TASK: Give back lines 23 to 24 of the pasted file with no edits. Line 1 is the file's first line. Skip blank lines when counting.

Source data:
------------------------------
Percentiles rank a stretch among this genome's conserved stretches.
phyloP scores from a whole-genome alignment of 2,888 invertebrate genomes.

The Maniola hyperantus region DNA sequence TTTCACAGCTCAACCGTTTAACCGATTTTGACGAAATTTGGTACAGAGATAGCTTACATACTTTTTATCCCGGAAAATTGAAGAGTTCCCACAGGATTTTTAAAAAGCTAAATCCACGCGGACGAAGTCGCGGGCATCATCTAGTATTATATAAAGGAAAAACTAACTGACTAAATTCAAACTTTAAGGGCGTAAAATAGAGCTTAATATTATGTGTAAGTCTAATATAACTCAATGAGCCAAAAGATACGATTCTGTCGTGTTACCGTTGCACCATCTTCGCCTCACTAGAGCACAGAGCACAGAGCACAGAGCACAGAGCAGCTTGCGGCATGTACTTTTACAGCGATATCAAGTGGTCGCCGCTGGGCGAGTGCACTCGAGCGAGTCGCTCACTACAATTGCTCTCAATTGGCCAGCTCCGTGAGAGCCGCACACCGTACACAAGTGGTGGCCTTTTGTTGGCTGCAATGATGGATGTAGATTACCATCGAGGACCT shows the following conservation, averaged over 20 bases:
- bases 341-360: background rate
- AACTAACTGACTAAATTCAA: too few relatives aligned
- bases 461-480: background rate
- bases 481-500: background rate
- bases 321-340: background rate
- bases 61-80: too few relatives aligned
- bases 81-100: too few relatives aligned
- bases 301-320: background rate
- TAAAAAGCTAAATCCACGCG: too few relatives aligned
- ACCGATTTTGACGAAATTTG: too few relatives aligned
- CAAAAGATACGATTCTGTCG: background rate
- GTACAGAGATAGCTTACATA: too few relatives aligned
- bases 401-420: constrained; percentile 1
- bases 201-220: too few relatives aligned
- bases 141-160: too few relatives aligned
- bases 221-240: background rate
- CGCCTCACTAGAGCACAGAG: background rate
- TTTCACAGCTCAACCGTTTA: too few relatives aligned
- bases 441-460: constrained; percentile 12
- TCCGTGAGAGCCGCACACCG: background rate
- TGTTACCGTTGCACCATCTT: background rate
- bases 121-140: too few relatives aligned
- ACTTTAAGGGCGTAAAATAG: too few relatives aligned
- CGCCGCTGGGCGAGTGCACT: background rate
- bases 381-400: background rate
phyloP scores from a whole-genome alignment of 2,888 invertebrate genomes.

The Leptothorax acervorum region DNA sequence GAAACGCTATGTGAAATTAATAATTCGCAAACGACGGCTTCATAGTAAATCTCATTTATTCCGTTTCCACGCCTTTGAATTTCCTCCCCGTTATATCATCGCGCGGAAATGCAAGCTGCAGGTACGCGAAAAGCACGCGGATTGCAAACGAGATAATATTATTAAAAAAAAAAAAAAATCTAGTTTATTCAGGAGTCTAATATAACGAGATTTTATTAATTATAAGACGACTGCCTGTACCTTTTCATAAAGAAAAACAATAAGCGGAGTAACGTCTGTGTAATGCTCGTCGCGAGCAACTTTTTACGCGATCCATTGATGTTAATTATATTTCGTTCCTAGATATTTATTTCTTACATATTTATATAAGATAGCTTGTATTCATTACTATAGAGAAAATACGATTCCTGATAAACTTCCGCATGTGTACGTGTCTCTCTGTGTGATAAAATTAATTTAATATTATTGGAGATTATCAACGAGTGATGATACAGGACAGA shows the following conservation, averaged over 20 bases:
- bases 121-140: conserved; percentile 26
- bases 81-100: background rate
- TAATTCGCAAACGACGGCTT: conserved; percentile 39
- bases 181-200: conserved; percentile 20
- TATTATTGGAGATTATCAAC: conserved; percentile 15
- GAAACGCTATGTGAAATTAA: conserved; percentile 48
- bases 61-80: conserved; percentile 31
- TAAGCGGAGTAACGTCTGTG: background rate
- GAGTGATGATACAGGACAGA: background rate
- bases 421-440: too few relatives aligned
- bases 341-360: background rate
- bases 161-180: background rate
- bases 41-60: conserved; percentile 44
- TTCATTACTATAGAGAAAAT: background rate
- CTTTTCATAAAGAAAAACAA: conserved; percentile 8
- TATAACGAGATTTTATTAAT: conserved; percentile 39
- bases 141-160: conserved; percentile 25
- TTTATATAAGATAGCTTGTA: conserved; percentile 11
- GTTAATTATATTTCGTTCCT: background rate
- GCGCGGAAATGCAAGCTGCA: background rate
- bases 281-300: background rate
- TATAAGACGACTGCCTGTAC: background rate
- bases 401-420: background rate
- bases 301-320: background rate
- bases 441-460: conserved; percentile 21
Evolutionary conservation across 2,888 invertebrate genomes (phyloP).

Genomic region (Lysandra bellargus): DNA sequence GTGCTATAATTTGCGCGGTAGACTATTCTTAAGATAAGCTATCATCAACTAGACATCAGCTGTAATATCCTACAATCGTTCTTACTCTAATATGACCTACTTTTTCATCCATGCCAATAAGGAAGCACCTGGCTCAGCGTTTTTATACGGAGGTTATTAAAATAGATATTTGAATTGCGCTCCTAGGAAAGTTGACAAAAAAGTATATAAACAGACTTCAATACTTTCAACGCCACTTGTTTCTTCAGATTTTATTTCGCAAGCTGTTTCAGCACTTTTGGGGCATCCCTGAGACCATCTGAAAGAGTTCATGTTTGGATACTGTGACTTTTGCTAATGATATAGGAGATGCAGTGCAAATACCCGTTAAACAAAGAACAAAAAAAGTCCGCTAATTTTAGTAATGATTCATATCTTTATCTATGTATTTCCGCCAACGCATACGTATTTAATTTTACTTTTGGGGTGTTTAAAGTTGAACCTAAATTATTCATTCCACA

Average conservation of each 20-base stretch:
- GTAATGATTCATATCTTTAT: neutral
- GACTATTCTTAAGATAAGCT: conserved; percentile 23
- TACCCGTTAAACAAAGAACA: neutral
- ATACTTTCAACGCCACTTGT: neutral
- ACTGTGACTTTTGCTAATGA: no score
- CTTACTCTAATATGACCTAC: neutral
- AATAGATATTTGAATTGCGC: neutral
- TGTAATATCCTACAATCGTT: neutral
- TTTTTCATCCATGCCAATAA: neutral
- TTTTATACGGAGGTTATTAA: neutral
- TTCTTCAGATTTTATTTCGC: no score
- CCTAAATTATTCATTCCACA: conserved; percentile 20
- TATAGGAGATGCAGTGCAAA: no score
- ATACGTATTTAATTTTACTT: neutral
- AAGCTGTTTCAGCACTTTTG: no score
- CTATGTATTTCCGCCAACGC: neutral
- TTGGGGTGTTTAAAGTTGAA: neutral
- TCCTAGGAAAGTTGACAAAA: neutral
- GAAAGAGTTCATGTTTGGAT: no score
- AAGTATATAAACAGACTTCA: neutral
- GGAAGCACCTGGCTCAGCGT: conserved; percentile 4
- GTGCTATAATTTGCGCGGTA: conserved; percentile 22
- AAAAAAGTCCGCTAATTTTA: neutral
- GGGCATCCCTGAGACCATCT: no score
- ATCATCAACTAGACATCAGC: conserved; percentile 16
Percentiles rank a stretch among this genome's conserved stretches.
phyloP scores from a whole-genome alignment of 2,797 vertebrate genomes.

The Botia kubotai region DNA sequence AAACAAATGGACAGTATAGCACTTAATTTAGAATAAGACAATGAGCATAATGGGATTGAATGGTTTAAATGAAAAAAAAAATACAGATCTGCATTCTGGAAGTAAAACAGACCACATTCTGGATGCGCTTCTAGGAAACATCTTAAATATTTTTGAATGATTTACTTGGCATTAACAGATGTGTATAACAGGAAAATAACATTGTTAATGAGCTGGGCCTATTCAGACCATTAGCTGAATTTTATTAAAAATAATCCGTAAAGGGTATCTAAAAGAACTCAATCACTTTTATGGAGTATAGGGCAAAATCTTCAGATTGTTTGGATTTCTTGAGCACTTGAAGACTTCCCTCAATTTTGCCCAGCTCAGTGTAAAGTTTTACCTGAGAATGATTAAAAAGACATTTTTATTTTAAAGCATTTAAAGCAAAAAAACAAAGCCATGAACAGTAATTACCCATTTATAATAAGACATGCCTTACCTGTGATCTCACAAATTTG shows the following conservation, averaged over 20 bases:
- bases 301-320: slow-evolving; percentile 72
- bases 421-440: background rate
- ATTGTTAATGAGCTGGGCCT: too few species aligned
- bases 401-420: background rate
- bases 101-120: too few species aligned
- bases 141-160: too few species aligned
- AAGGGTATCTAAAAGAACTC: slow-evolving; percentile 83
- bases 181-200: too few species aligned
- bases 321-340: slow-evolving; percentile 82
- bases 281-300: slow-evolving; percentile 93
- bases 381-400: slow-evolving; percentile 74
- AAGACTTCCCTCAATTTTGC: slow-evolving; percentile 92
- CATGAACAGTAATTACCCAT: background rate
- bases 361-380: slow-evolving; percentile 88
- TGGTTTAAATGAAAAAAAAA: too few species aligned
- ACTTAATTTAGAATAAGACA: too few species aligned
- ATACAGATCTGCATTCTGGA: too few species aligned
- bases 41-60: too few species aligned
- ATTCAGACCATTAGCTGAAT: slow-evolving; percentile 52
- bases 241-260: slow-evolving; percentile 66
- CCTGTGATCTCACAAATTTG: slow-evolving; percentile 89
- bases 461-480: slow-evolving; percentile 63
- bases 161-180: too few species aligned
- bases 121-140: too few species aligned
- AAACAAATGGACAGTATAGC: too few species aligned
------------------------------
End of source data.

- TCCGTGAGAGCCGCACACCG: background rate
- TGTTACCGTTGCACCATCTT: background rate